Fine Spinners processes cotton into final textile products ready for the market
The cotton is blended and spun into yarn

Chimp Corps toured the $40m factory in Bugolobi, Kampala where thousands of bales were stored in one of the warehouses at Fine Spinners.

Technicians took us through the process of turning raw cotton into textiles ready for domestic and foreign markets.

The cotton used by Fine Spinners is predominantly grown in the West, where, assisted by leading development partners, the company mentors its farmers in sustainable cotton agriculture.

At harvest, the CMiA-branded lint bales are transported to the Fine Spinners facilities in Kampala to be blended and spun into yarn.

The knitting and dying processes meet exacting international standards, as do fabrics, which are subjected to rigorous retailer-specified testing regimes.


As the COVID-19 pandemic spread human suffering, damaging the global economy and disrupting people’s lives, the garments industry was not spared.

Quarantine measures, closure of retail stores, illness, and salary reductions have suppressed consumer demand.

At the same time, this highly globalized sector is also struggling with severe supply-side disruption; as workers are told to stay at home, supply chains grind to a halt and factories close.

In the European Union, the textile and apparel sector is forecast to face a potential 50 per cent drop in sales for 2020.

Major brands have been forced to close stores in several countries and have subsequently already faced substantial drops in sales worldwide, a situation which is expected to continue to worsen over coming weeks.

For instance, Adidas sales in China fell by 80 per cent between January and February 2020, with the sportswear giant forecasting a sales drop for China of US$ 1.13 billion for the first quarter of 2020.

Some of the modern machines used by Fine Spinners
The textiles are washed and dried using machines
Some of threads sold in the East African market by Fine Spinners

Ralph Lauren warned that global sales could drop by as much as US$ 70 million.

Gap expects to experience a first quarter global sales hit of around US$ 100 million; and Inditex has closed 3,785 stores in 39 markets – over 50 per cent of its stores – with combined store and online sales falling by 24.1 per cent in the first half of March 2020.

Fine Spinners was selling Uganda-made textiles especially t-shirts to three international brands – s. Oliver, Best Sellers and Bonprix.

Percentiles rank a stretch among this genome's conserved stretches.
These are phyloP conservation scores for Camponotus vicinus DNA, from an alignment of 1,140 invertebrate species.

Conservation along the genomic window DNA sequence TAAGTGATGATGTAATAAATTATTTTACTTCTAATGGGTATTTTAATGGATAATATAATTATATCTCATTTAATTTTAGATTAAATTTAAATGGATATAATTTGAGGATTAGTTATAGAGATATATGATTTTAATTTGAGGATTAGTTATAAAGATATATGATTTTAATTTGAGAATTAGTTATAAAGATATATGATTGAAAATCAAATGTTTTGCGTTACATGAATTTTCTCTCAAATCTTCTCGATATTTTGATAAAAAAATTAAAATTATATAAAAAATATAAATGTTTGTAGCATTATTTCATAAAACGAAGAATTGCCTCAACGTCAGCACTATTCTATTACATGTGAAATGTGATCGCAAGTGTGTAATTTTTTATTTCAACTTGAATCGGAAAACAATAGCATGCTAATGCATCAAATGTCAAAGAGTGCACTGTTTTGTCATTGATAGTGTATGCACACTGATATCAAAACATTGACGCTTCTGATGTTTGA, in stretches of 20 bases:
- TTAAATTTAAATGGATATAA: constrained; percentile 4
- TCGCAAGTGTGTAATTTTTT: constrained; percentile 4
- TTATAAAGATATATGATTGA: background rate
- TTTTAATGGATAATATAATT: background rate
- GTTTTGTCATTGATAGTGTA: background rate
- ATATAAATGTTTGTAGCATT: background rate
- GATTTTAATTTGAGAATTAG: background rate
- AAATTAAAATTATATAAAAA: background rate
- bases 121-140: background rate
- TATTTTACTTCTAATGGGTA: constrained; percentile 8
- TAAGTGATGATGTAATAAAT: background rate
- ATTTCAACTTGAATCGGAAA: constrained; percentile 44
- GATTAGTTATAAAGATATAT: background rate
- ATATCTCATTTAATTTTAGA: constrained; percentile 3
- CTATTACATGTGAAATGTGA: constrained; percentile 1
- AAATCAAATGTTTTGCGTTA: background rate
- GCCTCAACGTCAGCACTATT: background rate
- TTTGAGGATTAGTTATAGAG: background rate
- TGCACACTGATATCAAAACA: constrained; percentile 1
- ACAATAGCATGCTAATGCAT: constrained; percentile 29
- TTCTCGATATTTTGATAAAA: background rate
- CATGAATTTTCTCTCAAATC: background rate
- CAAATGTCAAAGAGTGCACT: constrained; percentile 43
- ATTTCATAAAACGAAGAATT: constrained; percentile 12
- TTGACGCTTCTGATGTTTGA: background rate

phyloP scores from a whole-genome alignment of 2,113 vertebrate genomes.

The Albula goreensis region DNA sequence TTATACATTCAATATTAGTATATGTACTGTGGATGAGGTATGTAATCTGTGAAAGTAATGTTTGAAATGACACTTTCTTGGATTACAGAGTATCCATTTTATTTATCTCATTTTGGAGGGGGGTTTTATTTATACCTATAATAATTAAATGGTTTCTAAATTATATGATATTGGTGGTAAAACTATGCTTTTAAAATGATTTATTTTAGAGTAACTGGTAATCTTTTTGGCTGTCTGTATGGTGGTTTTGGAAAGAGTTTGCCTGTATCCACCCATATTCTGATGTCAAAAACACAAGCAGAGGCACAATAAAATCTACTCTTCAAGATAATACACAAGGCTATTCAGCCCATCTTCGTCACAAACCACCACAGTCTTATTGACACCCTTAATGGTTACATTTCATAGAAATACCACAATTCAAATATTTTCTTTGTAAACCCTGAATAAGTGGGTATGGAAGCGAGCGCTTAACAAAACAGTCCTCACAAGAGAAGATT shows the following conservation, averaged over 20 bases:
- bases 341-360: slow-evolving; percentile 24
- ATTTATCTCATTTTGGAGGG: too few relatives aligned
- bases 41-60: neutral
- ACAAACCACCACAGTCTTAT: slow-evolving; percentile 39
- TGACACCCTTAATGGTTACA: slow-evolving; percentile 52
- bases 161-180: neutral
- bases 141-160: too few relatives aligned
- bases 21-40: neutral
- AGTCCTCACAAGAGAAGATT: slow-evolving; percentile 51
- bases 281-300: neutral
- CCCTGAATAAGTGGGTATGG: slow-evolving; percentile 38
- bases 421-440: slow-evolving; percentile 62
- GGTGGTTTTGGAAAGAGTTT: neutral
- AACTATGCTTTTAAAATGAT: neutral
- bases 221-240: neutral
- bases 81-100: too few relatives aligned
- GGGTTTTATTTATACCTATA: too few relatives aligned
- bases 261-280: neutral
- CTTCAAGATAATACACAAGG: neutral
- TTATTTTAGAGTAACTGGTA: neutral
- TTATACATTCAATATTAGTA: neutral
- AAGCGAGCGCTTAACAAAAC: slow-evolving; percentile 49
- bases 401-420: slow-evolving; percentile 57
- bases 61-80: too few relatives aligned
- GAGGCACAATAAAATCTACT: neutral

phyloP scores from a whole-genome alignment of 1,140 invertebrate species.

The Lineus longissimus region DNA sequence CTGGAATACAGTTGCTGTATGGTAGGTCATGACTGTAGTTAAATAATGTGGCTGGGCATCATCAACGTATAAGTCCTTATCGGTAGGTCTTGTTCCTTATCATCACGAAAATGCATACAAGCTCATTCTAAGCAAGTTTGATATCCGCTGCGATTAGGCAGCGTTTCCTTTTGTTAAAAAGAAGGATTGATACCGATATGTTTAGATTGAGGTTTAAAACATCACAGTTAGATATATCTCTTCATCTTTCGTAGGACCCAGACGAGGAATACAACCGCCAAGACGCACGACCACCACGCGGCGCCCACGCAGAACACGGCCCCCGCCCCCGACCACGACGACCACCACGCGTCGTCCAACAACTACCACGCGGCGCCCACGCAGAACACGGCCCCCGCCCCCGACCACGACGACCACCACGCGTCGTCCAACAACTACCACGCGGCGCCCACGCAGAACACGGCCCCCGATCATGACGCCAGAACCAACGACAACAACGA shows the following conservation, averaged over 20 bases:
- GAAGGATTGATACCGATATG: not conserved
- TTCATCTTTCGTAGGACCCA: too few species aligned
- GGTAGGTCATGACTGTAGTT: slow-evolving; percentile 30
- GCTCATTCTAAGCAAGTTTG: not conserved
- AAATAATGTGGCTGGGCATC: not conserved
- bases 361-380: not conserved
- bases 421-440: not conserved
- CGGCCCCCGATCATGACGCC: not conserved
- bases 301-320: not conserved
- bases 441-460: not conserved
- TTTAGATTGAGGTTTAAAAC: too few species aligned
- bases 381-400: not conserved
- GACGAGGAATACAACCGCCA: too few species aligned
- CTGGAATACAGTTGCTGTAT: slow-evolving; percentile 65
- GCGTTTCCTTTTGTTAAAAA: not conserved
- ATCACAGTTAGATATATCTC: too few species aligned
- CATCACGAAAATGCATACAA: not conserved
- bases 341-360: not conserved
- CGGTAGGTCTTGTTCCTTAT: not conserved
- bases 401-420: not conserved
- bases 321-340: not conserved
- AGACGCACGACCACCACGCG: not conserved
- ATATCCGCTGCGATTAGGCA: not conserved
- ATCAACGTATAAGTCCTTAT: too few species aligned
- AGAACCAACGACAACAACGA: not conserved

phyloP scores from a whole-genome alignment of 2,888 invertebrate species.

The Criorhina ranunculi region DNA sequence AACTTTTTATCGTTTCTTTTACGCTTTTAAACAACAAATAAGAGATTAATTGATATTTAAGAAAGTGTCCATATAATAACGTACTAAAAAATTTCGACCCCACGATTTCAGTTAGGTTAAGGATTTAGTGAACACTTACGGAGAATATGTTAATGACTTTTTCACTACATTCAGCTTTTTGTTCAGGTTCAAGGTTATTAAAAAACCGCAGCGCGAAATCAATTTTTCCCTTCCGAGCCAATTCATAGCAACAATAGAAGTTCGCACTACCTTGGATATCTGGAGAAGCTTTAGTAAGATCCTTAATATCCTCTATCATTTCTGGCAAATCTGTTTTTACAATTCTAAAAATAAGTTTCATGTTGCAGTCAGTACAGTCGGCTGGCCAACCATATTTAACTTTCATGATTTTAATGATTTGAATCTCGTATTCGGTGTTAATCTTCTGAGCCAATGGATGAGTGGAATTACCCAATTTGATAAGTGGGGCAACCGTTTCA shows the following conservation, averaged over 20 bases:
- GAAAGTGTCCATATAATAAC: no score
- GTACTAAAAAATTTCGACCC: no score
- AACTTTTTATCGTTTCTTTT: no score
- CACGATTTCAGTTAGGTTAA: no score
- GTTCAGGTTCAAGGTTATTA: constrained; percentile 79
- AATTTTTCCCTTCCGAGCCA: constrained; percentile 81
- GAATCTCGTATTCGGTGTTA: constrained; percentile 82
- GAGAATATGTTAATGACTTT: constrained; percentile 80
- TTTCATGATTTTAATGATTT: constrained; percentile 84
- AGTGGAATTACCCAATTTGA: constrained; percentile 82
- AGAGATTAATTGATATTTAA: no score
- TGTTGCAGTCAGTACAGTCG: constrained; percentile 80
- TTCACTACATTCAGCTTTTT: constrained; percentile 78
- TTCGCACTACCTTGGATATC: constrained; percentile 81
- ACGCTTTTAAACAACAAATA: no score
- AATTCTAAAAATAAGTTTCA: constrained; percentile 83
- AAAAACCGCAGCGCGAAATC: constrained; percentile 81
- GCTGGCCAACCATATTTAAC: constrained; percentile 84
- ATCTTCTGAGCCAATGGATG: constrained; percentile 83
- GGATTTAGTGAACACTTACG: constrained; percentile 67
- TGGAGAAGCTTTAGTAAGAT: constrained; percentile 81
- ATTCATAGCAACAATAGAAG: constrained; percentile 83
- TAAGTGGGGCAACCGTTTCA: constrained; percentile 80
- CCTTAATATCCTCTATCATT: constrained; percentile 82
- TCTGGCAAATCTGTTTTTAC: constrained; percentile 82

However, the COVID-19 pandemic led to the temporary closure of Best Sellers and s. Oliver.

Fine Spinners, whose 70% of its products are exported to foreign markets, is now supplying only Bonprix.

“Best Sellers advised us to wait until the situation improves. These brands have outlets across the world where Uganda-made textiles are sold. If they reopen, we will supply them again. We are taking Ugandan products to as far as Russia,” said Nitin.

“In Europe, we sell Uganda-made t-shirts to brands at $3 each. These brands will sell the same t-shirt for $25.”

Fine Spinners is the only garments factory in Uganda producing 100% cotton products to the world’s leading retailers and brands.

Other factories, have more of polyester than cotton for their products.

A worker irons clothes before being packed for export
A worker in the packaging section counts the number of shirts packed for export

Inside Fine Spinners are thousands of workers on top notch machines processing raw cotton to finished textile products.

Girls in their mid-twenties could be seen knitting clothes and applying the Government of Uganda (GoU) stamps on masks procured by the Health Ministry.

“We invested in very expensive machines for quality purposes,” said the thin country manager, Nitin.

“We must avoid variance in colour and assure quality of the product throughout.”

Atim, and her colleagues, who had just returned from lunch provided by the company, could be seen packing t-shirts made-in Uganda for the European market.


According to the Agriculture Ministry, cotton production increased from 151,071 bales of lint in 2016/17 to 201,841 bales in 2017/18.

“As a result of the improved production of cotton in the country, its contribution to household incomes has risen from about UShs136 billion in 2016/17 to Shs 187 billion in 2017/18. Lint exports have also increased from about $ 39 million in 2016/17 to $ 49 million in 2017/18,” said Agriculture Minister Bamulanzeki Ssempijja.